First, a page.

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Human Capital Prices, Productivity and Growth

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Separate identification of the price and quantity of human capital has important implications for understanding key issues in economics. Price and quantity series are derived for four education levels. The price series are highly correlated and they exhibit a strong secular trend. Three resulting implications are explored: the rising college premium is found to be driven more by relative quantity than relative price changes, life-cycle wage profiles are readily interpretable as reflecting optimal human capital investment paths using the estimated price series, and adjusting the labor input for quality increases dramatically reduces the contribution of MFP to growth.

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Paper provided by University of Western Ontario, CIBC Centre for Human Capital and Productivity in its series University of Western Ontario, CIBC Centre for Human Capital and Productivity Working Papers with number 20104.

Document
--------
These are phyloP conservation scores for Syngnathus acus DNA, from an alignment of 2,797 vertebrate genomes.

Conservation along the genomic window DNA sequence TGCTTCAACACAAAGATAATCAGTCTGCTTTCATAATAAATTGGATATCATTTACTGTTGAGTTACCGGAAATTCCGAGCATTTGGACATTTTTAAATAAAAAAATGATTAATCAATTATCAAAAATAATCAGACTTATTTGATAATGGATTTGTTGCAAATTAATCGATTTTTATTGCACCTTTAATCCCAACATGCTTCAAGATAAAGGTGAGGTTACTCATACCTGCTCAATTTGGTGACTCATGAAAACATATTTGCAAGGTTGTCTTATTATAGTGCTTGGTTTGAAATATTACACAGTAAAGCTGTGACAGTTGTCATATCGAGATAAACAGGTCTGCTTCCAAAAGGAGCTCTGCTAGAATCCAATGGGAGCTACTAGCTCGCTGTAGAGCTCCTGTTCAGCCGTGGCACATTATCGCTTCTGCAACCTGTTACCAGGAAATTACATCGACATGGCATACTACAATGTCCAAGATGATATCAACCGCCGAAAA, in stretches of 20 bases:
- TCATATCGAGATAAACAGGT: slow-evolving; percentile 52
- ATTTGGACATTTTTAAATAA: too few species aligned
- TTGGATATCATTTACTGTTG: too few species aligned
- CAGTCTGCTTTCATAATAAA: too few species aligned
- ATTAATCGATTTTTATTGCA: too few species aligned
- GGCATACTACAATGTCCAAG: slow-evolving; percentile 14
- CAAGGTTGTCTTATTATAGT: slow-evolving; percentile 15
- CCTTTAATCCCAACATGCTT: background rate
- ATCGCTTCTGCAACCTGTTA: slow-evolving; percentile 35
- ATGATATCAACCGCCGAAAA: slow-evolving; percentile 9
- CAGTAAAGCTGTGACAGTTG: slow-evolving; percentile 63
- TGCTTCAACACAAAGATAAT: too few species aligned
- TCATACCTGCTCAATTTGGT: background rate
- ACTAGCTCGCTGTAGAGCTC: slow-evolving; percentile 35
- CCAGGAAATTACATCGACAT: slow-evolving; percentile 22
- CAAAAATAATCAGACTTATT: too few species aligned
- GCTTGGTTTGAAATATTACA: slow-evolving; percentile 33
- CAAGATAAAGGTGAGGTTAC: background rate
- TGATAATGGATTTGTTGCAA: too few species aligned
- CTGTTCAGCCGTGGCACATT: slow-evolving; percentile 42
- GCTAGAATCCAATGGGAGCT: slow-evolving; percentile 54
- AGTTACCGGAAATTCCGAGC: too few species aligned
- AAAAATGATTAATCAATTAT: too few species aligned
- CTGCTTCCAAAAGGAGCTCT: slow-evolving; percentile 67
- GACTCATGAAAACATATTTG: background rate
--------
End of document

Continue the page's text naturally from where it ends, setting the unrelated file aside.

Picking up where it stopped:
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Date of creation: 2010
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Handle: RePEc:uwo:hcuwoc:20104

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Postal: CIBC Centre for Human Capital and Productivity, Social Science Centre, University of Western Ontario, London, Ontario, Canada N6A 5C2
Phone: 519-661-2111 Ext.85244
Web page: http://economics.uwo.ca/research/research_papers/cibc_workingpapers.html

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Cited by:
  1. Bowlus, Audra J. & Robinson, Chris, 2011. "Human Capital Prices, Productivity and Growth," CLSSRN working papers clsrn_admin-2011-32, Vancouver School of Economics, revised 22 Dec 2011.
  2. John Bailey Jones & Fang Yang, 2012. "Skill-Biased Technical Change and the Cost of Higher Education," Discussion Papers 12-08, University at Albany, SUNY, Department of Economics.
  3. Zeynep Elitas & Hakan Ercan & Semih Tumen, 2014. "Reassessing the Trends in the Relative Supply of College-Equivalent Workers in the U.S. : A Selection-Correction Approach," Working Papers 1410, Research and Monetary Policy Department, Central Bank of the Republic of Turkey.
  4. Elisa Keller, 2013. "Occupational Complexity, Experience, and the Gender Wage Gap," 2013 Meeting Papers 348, Society for Economic Dynamics.
  5. Lutz Hendricks & Todd Schoellman, 2013. "Student Abilities During the Expansion of US Education," CESifo Working Paper Series 4537, CESifo Group Munich.
  6. Nancy L. Stokey, 2012. "Catching Up and Falling Behind," NBER Working Papers 18654, National Bureau of Economic Research, Inc.

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